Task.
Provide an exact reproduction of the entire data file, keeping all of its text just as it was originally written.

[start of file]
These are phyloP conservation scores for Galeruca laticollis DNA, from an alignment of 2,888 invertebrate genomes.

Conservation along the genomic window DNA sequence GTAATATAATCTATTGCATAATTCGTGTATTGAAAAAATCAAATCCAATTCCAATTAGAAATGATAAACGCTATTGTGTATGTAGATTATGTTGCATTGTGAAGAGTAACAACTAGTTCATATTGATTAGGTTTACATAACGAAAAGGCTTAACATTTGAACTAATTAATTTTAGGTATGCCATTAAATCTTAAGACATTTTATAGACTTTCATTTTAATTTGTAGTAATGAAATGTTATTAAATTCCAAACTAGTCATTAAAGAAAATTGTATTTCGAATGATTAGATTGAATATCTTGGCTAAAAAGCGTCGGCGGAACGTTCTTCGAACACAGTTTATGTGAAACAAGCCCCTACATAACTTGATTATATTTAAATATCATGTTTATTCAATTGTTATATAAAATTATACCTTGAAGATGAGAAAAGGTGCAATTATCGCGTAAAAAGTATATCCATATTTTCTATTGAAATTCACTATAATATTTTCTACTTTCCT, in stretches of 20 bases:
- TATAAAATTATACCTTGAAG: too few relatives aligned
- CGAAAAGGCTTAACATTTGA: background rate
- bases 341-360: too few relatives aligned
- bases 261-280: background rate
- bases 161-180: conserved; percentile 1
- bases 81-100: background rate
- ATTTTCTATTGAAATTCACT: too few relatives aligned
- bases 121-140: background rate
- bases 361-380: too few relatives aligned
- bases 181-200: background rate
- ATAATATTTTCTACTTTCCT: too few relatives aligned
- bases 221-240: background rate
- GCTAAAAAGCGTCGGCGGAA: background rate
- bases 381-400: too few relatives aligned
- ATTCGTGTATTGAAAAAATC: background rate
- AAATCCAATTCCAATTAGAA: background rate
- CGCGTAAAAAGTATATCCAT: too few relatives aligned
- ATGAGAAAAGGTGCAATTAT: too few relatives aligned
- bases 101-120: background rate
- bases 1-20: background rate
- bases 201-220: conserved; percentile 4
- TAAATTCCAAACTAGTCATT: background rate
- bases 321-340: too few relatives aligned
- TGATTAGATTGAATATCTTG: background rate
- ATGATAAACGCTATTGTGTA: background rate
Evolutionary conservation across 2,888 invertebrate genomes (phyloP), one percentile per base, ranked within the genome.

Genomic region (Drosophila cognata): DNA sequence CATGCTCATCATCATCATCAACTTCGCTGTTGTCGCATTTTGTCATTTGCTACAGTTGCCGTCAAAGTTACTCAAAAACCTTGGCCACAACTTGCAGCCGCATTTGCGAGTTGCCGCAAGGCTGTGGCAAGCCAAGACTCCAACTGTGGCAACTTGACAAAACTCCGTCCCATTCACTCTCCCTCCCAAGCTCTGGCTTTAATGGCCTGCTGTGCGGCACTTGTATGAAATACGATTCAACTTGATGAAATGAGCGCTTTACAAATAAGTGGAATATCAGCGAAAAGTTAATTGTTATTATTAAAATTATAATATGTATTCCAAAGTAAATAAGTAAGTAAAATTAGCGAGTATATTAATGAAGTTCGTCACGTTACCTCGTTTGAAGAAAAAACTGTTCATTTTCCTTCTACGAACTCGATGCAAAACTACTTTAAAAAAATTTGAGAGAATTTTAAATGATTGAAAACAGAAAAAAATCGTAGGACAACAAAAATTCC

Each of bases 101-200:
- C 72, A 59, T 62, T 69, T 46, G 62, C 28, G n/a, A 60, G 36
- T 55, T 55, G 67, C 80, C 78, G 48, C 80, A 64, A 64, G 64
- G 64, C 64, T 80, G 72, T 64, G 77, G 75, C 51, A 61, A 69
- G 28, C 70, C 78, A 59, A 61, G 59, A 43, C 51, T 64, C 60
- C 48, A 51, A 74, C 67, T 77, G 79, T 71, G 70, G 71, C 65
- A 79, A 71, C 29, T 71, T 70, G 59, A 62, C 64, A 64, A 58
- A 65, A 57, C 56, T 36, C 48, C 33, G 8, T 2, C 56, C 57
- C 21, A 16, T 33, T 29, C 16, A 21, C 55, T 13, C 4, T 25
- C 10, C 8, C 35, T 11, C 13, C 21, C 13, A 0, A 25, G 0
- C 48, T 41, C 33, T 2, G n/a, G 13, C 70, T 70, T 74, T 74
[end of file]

These are phyloP conservation scores for Galeruca laticollis DNA, from an alignment of 2,888 invertebrate genomes.

Conservation along the genomic window DNA sequence GTAATATAATCTATTGCATAATTCGTGTATTGAAAAAATCAAATCCAATTCCAATTAGAAATGATAAACGCTATTGTGTATGTAGATTATGTTGCATTGTGAAGAGTAACAACTAGTTCATATTGATTAGGTTTACATAACGAAAAGGCTTAACATTTGAACTAATTAATTTTAGGTATGCCATTAAATCTTAAGACATTTTATAGACTTTCATTTTAATTTGTAGTAATGAAATGTTATTAAATTCCAAACTAGTCATTAAAGAAAATTGTATTTCGAATGATTAGATTGAATATCTTGGCTAAAAAGCGTCGGCGGAACGTTCTTCGAACACAGTTTATGTGAAACAAGCCCCTACATAACTTGATTATATTTAAATATCATGTTTATTCAATTGTTATATAAAATTATACCTTGAAGATGAGAAAAGGTGCAATTATCGCGTAAAAAGTATATCCATATTTTCTATTGAAATTCACTATAATATTTTCTACTTTCCT, in stretches of 20 bases:
- TATAAAATTATACCTTGAAG: too few relatives aligned
- CGAAAAGGCTTAACATTTGA: background rate
- bases 341-360: too few relatives aligned
- bases 261-280: background rate
- bases 161-180: conserved; percentile 1
- bases 81-100: background rate
- ATTTTCTATTGAAATTCACT: too few relatives aligned
- bases 121-140: background rate
- bases 361-380: too few relatives aligned
- bases 181-200: background rate
- ATAATATTTTCTACTTTCCT: too few relatives aligned
- bases 221-240: background rate
- GCTAAAAAGCGTCGGCGGAA: background rate
- bases 381-400: too few relatives aligned
- ATTCGTGTATTGAAAAAATC: background rate
- AAATCCAATTCCAATTAGAA: background rate
- CGCGTAAAAAGTATATCCAT: too few relatives aligned
- ATGAGAAAAGGTGCAATTAT: too few relatives aligned
- bases 101-120: background rate
- bases 1-20: background rate
- bases 201-220: conserved; percentile 4
- TAAATTCCAAACTAGTCATT: background rate
- bases 321-340: too few relatives aligned
- TGATTAGATTGAATATCTTG: background rate
- ATGATAAACGCTATTGTGTA: background rate
Evolutionary conservation across 2,888 invertebrate genomes (phyloP), one percentile per base, ranked within the genome.

Genomic region (Drosophila cognata): DNA sequence CATGCTCATCATCATCATCAACTTCGCTGTTGTCGCATTTTGTCATTTGCTACAGTTGCCGTCAAAGTTACTCAAAAACCTTGGCCACAACTTGCAGCCGCATTTGCGAGTTGCCGCAAGGCTGTGGCAAGCCAAGACTCCAACTGTGGCAACTTGACAAAACTCCGTCCCATTCACTCTCCCTCCCAAGCTCTGGCTTTAATGGCCTGCTGTGCGGCACTTGTATGAAATACGATTCAACTTGATGAAATGAGCGCTTTACAAATAAGTGGAATATCAGCGAAAAGTTAATTGTTATTATTAAAATTATAATATGTATTCCAAAGTAAATAAGTAAGTAAAATTAGCGAGTATATTAATGAAGTTCGTCACGTTACCTCGTTTGAAGAAAAAACTGTTCATTTTCCTTCTACGAACTCGATGCAAAACTACTTTAAAAAAATTTGAGAGAATTTTAAATGATTGAAAACAGAAAAAAATCGTAGGACAACAAAAATTCC

Each of bases 101-200:
- C 72, A 59, T 62, T 69, T 46, G 62, C 28, G n/a, A 60, G 36
- T 55, T 55, G 67, C 80, C 78, G 48, C 80, A 64, A 64, G 64
- G 64, C 64, T 80, G 72, T 64, G 77, G 75, C 51, A 61, A 69
- G 28, C 70, C 78, A 59, A 61, G 59, A 43, C 51, T 64, C 60
- C 48, A 51, A 74, C 67, T 77, G 79, T 71, G 70, G 71, C 65
- A 79, A 71, C 29, T 71, T 70, G 59, A 62, C 64, A 64, A 58
- A 65, A 57, C 56, T 36, C 48, C 33, G 8, T 2, C 56, C 57
- C 21, A 16, T 33, T 29, C 16, A 21, C 55, T 13, C 4, T 25
- C 10, C 8, C 35, T 11, C 13, C 21, C 13, A 0, A 25, G 0
- C 48, T 41, C 33, T 2, G n/a, G 13, C 70, T 70, T 74, T 74